Fremantle’s newest and smallest brewery is located on the other side of the Swan River in North Fremantle, either a 40 minute walk or a short drive away. Salt on the Beach is located right on the beachfront of Port Beach, making it a great place to take the family or friends after a paddle or surf. The venue replaces its failed predecessor, The Oyster Bar, which ultimately was a bit too posh for the beachside location. Salt is a much better fit, serving honest good food and hand-crafted beer; and they don’t mind sandy bathers!
Salt is really two venues in one – Salt Restaurant, where you can enjoy a delicious array of modern Australian and Asian share plates as well as a buffet breakfast every Sunday; and Blacksalt Brewery and Beach Bar, where you can choose from the same menu, opt for a pizza from the wood-fired oven, or just come to enjoy a paddle of the brewery’s finest beers.
Blacksalt Brewery has been operating since 2009, with twin brothers Geoff and Dan Goddard sharing the job as brewer. The brothers are meteorologists who began homebrewing in their garage while at university and share a passion for the pure flavours of German-style beers. Blacksalt Original sits somewhere between a Kolsch and a Pilsner and is the perfect beer to enjoy while taking in the sea view on a warm, sunny day. The rest of the beer range is frequently changing and can include a Bavarian Dunkel, Blonde Ale, Hefeweizen, Dunkelweizen, Altbier and a Vienna Lager among other German-themed brews.
When to visit
Of course there’s no wrong time to go to Fremantle, but beer lovers may want to consider timing their visit with the Fremantle BeerFest. Held in November at Esplanade Park, Freo Beer Fest is Australia’s biggest outdoor beer festival, with more than 250 WA craft beers and ciders, beer education seminars, live music and plenty of activities to keep the kids happy.
Those on a tight budget should consider staying at one of Freo’s many hostels, the pick of the bunch being Pirates Backpackers. Not just one of the best pubs in the area, The Norfolk Hotel also offers nine rooms for overnight stay – a great option if you’ve had a few too many at their craft beer bar. If you can afford a little luxury, perhaps you’ll opt to stay at the iconic Esplanade Hotel. Their premier spa suite is in a prime position with a generous balcony overlooking Esplanade Park.
Where to eat/drink
Visitors to Fremantle are spoilt for choice when it comes to dining and drinking options. All three breweries do excellent, reasonably priced food, but Fremantle is also home to three pubs which rate as a ‘must visit’ to any self-respecting beer aficionado.
The Sail & Anchor is a former brewpub and a Fremantle icon in its own right. Since the brewery was decommissioned in 2010, the venue has established itself as one of the country’s premier craft beer venues with three bars, 38 cold taps, three beer engines, a hopinator and a growing list of bottled beers and ciders.
Just down the road is the Norfolk Hotel, home to some of Fremantle’s best pub grub and an impressive line-up of local and imported beer across their taps, particularly at the craft beer bar located inside.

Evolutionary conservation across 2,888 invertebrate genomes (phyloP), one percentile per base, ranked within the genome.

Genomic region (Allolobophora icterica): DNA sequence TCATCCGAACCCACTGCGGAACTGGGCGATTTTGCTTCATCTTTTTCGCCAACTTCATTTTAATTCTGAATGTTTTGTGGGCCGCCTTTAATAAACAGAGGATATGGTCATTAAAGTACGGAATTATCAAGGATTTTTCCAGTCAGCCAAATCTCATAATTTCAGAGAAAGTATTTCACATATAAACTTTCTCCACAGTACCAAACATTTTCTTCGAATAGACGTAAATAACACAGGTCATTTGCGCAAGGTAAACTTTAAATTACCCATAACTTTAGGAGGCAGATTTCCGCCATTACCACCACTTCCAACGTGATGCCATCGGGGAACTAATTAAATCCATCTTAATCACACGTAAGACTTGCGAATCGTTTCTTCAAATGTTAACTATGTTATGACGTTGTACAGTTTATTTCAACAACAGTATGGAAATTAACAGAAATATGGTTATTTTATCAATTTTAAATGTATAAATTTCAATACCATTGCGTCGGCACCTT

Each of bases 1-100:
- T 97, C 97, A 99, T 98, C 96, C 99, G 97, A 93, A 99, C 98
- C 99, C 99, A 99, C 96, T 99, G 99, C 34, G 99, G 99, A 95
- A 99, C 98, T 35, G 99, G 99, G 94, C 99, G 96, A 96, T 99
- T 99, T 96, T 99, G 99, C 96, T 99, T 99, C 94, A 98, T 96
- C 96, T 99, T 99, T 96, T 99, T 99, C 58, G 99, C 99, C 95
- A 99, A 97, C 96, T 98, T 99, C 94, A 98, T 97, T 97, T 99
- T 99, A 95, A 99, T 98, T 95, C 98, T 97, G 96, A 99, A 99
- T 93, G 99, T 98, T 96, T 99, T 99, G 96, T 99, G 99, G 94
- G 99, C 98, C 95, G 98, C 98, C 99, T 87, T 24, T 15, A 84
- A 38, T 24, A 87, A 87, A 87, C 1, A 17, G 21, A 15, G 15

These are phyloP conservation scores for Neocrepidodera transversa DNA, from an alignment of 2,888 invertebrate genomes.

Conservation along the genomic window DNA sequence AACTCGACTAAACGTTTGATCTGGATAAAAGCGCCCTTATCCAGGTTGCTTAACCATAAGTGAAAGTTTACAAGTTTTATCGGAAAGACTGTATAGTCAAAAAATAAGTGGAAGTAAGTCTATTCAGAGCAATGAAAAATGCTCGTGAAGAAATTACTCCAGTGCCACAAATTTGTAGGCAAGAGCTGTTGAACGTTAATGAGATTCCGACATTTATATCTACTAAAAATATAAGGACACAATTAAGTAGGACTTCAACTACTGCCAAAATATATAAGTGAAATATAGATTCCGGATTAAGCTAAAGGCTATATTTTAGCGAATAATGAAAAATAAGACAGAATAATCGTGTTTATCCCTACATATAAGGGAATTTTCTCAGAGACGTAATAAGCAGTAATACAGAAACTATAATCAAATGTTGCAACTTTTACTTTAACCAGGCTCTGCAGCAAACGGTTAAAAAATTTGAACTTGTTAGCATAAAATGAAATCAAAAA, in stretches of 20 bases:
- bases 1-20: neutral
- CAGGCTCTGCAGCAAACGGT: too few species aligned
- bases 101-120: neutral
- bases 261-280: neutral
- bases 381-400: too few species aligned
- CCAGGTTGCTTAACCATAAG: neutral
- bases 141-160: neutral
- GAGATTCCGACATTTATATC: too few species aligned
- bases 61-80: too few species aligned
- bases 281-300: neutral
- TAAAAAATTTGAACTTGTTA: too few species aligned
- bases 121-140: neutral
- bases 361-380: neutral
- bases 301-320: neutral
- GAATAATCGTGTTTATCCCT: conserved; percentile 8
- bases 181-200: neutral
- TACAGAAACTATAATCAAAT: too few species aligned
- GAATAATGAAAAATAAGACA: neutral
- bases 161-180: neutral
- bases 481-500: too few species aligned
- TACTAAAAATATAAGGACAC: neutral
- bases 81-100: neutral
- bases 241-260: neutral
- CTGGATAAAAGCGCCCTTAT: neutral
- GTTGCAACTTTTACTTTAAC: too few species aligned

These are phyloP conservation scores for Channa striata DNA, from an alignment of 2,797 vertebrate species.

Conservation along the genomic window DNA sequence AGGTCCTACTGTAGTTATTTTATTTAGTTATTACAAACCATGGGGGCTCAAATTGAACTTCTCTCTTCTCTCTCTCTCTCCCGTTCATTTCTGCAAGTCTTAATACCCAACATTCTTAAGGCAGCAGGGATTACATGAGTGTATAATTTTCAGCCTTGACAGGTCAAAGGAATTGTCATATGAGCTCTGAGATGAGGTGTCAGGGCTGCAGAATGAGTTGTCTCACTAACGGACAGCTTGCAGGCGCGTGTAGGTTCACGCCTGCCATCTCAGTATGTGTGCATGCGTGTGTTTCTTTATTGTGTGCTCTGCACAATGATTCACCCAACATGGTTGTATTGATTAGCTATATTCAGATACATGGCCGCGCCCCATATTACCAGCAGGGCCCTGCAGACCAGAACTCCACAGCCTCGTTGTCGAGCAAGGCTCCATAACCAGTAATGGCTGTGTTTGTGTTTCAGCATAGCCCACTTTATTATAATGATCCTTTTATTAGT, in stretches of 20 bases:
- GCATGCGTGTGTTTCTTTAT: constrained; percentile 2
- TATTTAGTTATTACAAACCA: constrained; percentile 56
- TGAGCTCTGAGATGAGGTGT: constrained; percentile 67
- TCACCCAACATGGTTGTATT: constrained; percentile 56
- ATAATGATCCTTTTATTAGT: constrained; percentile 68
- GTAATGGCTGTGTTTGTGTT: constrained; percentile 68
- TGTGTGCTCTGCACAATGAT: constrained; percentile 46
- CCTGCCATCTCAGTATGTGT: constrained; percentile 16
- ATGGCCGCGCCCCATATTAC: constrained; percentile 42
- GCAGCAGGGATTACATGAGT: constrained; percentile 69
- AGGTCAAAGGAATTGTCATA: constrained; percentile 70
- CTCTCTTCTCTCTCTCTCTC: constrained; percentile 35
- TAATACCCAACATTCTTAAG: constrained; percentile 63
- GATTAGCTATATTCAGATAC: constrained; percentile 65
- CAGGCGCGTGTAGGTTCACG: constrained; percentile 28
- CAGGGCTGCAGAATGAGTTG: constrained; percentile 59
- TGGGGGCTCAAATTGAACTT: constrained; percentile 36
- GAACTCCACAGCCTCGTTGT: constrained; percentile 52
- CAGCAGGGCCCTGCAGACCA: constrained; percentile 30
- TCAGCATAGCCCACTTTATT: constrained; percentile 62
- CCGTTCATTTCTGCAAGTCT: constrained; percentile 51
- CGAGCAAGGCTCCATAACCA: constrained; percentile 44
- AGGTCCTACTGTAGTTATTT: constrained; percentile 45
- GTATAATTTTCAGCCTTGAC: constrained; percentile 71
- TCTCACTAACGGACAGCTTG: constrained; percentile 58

Clancy’s Fish Pub Fremantle is the original of four Clancy’s venues and since 1996 has been serving up generous servings of locally caught seafood, chips in paper cones and for the daring – ‘fried mice’ – deep fried jalapeno chillies filled with cream cheese. Clancy’s are also big supporters of local breweries, with WA-brewed beer on all-but-one of their taps.
For cheap eats, consider any of Freo’s three burgers bars – Missy Moos, Jus Burgers and Grill’d – or perhaps a classic fish ‘n’ chips from Cicerello’s or Kailis Bros. For somewhere a bit more upmarket, foodies should definitely check out Public & Co. which is a relatively new restaurant that focuses on share plates and has an excellent bottled beer list.
If you’re looking for some beer to take back to your accommodation, your best bet is at The Freo Doctor Liquor Store, who offer a wide range of local and imported bottled beers and have a growler-fill station.
Other things to do in Fremantle
No visit to Fremantle is complete without a wander down the South Terrace ‘Cappuccino Strip’. Coffee fiends are spoilt for choice; some of the best options for your caffeine-fix include Moore & Moore Cafe, Vanilla Bean Cafe, Hush Espresso, Gino’s and X-Wray.
Around since 1897, the Fremantle Markets are one of the port city’s leading attractions. Open on Fridays and weekends, the markets are always worth a look, whether you’re there for the fresh local produce or the independent artisans and craft shops.
Every visitor to Fremantle should consider checking out the Fremantle Prison which is WA’s only World Heritage listed building. Closed since 1991, the prison is now a public museum and offers a range of tours, allowing visitors to see the prisoners’ living conditions, prisoner art and learn about the many escapes of the legendary Moondyne Joe. Feeling brave? Then consider an eerie tour by torchlight, but be warned – there are a few surprises along the way!
A relatively new Fremantle attraction is the WA Maritime Museum, situated on Victoria Quay, where the big ships are. Highlights of the museum include the yacht, Australia II, which won the America’s cup in 1983 and the HMAS Ovens – a retired submarine which saw 28 years of service in the Australian navy and is now open for guided tours.
You don’t need to spend money to have a good time in Fremantle. Kids will love the playground and skate part at Esplanade Park, while swimmers can get their fix at either of Fremantle’s beautiful beaches.